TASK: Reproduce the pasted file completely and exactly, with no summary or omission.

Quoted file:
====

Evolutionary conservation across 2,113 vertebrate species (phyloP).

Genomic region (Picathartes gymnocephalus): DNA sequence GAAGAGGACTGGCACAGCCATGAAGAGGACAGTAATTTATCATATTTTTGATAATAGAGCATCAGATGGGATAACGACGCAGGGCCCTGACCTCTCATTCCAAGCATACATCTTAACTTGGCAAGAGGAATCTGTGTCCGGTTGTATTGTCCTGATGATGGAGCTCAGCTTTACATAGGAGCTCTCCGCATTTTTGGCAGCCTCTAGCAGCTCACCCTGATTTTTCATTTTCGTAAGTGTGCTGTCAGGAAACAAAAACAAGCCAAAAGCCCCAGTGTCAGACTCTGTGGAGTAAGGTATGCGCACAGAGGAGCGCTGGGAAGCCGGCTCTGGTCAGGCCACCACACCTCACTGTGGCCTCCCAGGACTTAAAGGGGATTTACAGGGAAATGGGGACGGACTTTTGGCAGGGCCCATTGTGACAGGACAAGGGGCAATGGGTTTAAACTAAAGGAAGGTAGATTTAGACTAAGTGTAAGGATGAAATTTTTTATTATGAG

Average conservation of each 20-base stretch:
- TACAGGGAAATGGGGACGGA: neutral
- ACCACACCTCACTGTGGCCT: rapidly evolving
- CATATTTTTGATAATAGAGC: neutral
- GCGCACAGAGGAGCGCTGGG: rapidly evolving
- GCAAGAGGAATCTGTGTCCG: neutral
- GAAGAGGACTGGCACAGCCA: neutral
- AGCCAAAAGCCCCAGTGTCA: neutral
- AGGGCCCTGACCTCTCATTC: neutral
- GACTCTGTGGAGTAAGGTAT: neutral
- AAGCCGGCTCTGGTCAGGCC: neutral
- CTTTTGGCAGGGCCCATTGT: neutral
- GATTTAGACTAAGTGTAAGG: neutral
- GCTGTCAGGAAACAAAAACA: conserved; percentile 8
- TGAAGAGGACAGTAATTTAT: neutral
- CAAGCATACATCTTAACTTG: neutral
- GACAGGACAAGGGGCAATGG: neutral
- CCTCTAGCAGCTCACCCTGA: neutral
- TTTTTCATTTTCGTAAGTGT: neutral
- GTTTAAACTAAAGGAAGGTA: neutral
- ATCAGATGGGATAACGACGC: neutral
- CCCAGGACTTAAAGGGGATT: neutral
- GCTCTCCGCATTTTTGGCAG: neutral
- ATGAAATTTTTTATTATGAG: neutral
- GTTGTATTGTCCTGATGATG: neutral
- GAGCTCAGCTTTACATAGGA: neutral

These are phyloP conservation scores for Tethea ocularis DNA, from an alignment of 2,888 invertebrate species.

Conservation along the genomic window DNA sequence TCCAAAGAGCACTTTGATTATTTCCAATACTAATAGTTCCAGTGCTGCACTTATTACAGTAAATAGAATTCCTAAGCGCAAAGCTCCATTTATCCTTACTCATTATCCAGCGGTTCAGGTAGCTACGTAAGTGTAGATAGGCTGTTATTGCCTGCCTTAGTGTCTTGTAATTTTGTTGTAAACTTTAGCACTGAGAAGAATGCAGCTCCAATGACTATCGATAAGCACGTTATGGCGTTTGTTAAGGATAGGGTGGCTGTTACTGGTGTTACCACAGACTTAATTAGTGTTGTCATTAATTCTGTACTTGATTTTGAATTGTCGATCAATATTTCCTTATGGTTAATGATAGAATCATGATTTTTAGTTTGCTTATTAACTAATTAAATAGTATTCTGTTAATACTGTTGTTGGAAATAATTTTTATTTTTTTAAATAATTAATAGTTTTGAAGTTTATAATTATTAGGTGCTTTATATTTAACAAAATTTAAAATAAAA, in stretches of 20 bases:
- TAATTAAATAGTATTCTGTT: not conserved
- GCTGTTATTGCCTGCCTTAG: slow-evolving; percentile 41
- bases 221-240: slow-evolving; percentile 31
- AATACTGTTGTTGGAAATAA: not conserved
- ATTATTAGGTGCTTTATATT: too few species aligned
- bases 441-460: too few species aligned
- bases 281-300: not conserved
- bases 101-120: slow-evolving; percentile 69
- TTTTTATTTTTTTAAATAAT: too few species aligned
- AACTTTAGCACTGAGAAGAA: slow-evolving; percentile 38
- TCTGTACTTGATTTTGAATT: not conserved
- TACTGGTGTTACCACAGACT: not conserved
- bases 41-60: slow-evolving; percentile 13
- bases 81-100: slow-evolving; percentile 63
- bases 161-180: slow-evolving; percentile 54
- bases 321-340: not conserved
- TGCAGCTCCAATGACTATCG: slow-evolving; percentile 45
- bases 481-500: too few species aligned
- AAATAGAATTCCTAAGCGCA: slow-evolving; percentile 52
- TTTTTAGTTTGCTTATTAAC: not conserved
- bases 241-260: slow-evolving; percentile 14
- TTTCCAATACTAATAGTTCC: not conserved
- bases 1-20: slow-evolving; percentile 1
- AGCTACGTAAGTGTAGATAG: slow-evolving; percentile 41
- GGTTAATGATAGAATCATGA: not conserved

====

Evolutionary conservation across 2,113 vertebrate species (phyloP).

Genomic region (Picathartes gymnocephalus): DNA sequence GAAGAGGACTGGCACAGCCATGAAGAGGACAGTAATTTATCATATTTTTGATAATAGAGCATCAGATGGGATAACGACGCAGGGCCCTGACCTCTCATTCCAAGCATACATCTTAACTTGGCAAGAGGAATCTGTGTCCGGTTGTATTGTCCTGATGATGGAGCTCAGCTTTACATAGGAGCTCTCCGCATTTTTGGCAGCCTCTAGCAGCTCACCCTGATTTTTCATTTTCGTAAGTGTGCTGTCAGGAAACAAAAACAAGCCAAAAGCCCCAGTGTCAGACTCTGTGGAGTAAGGTATGCGCACAGAGGAGCGCTGGGAAGCCGGCTCTGGTCAGGCCACCACACCTCACTGTGGCCTCCCAGGACTTAAAGGGGATTTACAGGGAAATGGGGACGGACTTTTGGCAGGGCCCATTGTGACAGGACAAGGGGCAATGGGTTTAAACTAAAGGAAGGTAGATTTAGACTAAGTGTAAGGATGAAATTTTTTATTATGAG

Average conservation of each 20-base stretch:
- TACAGGGAAATGGGGACGGA: neutral
- ACCACACCTCACTGTGGCCT: rapidly evolving
- CATATTTTTGATAATAGAGC: neutral
- GCGCACAGAGGAGCGCTGGG: rapidly evolving
- GCAAGAGGAATCTGTGTCCG: neutral
- GAAGAGGACTGGCACAGCCA: neutral
- AGCCAAAAGCCCCAGTGTCA: neutral
- AGGGCCCTGACCTCTCATTC: neutral
- GACTCTGTGGAGTAAGGTAT: neutral
- AAGCCGGCTCTGGTCAGGCC: neutral
- CTTTTGGCAGGGCCCATTGT: neutral
- GATTTAGACTAAGTGTAAGG: neutral
- GCTGTCAGGAAACAAAAACA: conserved; percentile 8
- TGAAGAGGACAGTAATTTAT: neutral
- CAAGCATACATCTTAACTTG: neutral
- GACAGGACAAGGGGCAATGG: neutral
- CCTCTAGCAGCTCACCCTGA: neutral
- TTTTTCATTTTCGTAAGTGT: neutral
- GTTTAAACTAAAGGAAGGTA: neutral
- ATCAGATGGGATAACGACGC: neutral
- CCCAGGACTTAAAGGGGATT: neutral
- GCTCTCCGCATTTTTGGCAG: neutral
- ATGAAATTTTTTATTATGAG: neutral
- GTTGTATTGTCCTGATGATG: neutral
- GAGCTCAGCTTTACATAGGA: neutral

These are phyloP conservation scores for Tethea ocularis DNA, from an alignment of 2,888 invertebrate species.

Conservation along the genomic window DNA sequence TCCAAAGAGCACTTTGATTATTTCCAATACTAATAGTTCCAGTGCTGCACTTATTACAGTAAATAGAATTCCTAAGCGCAAAGCTCCATTTATCCTTACTCATTATCCAGCGGTTCAGGTAGCTACGTAAGTGTAGATAGGCTGTTATTGCCTGCCTTAGTGTCTTGTAATTTTGTTGTAAACTTTAGCACTGAGAAGAATGCAGCTCCAATGACTATCGATAAGCACGTTATGGCGTTTGTTAAGGATAGGGTGGCTGTTACTGGTGTTACCACAGACTTAATTAGTGTTGTCATTAATTCTGTACTTGATTTTGAATTGTCGATCAATATTTCCTTATGGTTAATGATAGAATCATGATTTTTAGTTTGCTTATTAACTAATTAAATAGTATTCTGTTAATACTGTTGTTGGAAATAATTTTTATTTTTTTAAATAATTAATAGTTTTGAAGTTTATAATTATTAGGTGCTTTATATTTAACAAAATTTAAAATAAAA, in stretches of 20 bases:
- TAATTAAATAGTATTCTGTT: not conserved
- GCTGTTATTGCCTGCCTTAG: slow-evolving; percentile 41
- bases 221-240: slow-evolving; percentile 31
- AATACTGTTGTTGGAAATAA: not conserved
- ATTATTAGGTGCTTTATATT: too few species aligned
- bases 441-460: too few species aligned
- bases 281-300: not conserved
- bases 101-120: slow-evolving; percentile 69
- TTTTTATTTTTTTAAATAAT: too few species aligned
- AACTTTAGCACTGAGAAGAA: slow-evolving; percentile 38
- TCTGTACTTGATTTTGAATT: not conserved
- TACTGGTGTTACCACAGACT: not conserved
- bases 41-60: slow-evolving; percentile 13
- bases 81-100: slow-evolving; percentile 63
- bases 161-180: slow-evolving; percentile 54
- bases 321-340: not conserved
- TGCAGCTCCAATGACTATCG: slow-evolving; percentile 45
- bases 481-500: too few species aligned
- AAATAGAATTCCTAAGCGCA: slow-evolving; percentile 52
- TTTTTAGTTTGCTTATTAAC: not conserved
- bases 241-260: slow-evolving; percentile 14
- TTTCCAATACTAATAGTTCC: not conserved
- bases 1-20: slow-evolving; percentile 1
- AGCTACGTAAGTGTAGATAG: slow-evolving; percentile 41
- GGTTAATGATAGAATCATGA: not conserved